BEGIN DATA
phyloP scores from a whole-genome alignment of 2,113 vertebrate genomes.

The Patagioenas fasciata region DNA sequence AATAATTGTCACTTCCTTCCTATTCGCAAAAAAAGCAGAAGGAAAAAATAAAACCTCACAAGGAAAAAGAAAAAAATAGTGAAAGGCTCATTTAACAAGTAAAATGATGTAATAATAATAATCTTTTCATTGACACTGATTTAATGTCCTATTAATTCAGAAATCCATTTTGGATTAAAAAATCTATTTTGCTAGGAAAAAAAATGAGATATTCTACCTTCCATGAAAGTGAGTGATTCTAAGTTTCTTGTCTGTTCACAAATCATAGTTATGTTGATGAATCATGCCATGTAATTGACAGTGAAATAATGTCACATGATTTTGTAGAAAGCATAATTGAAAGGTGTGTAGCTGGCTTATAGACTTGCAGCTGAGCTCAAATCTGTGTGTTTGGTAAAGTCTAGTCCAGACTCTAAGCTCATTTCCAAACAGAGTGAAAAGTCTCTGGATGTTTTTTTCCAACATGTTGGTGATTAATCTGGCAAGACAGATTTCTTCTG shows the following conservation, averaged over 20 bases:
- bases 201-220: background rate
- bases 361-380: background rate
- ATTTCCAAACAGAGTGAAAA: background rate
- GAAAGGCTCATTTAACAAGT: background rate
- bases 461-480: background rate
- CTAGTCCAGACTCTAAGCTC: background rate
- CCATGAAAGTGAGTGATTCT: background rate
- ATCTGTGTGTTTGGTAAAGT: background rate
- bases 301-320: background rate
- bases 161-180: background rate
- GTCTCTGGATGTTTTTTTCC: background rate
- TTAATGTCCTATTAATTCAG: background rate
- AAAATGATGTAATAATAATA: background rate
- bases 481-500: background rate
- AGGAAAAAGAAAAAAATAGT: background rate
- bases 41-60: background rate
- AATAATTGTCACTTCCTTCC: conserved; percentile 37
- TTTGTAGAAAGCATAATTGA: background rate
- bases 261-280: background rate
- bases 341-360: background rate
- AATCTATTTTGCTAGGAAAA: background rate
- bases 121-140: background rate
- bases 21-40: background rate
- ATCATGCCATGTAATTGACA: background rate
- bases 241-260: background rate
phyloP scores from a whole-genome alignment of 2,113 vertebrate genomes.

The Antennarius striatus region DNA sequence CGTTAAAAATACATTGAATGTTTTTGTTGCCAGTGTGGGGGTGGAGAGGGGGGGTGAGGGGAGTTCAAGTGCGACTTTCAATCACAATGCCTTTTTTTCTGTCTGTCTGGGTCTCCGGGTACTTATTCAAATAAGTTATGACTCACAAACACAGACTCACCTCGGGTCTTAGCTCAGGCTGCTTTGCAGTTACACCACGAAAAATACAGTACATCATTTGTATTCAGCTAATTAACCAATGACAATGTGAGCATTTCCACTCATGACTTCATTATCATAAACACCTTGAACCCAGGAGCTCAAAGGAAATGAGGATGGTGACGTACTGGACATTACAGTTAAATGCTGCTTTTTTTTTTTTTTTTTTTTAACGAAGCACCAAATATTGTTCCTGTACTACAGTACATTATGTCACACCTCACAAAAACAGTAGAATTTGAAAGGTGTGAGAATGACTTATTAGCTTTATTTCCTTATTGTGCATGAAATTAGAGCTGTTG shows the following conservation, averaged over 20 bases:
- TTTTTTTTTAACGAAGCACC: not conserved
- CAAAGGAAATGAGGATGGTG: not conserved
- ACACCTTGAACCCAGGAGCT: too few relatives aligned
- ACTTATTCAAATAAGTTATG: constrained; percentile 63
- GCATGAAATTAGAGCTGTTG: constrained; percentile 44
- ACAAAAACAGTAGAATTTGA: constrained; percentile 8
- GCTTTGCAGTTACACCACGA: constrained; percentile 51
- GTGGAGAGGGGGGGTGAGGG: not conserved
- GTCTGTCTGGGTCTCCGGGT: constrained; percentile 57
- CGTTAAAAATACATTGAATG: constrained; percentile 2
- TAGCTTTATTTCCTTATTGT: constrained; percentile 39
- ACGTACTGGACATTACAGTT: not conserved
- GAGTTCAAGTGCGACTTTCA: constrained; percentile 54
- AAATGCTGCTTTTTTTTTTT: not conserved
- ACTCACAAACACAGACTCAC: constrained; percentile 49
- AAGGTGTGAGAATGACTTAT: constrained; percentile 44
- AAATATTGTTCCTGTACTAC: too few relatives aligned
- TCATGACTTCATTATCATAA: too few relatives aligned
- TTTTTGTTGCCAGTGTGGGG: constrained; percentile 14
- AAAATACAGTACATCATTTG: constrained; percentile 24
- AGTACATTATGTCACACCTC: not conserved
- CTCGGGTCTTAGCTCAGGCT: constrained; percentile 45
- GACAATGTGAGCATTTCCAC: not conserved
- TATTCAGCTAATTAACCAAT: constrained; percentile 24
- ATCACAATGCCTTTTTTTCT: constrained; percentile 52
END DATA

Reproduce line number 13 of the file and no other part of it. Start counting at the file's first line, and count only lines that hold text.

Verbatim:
- GTCTCTGGATGTTTTTTTCC: background rate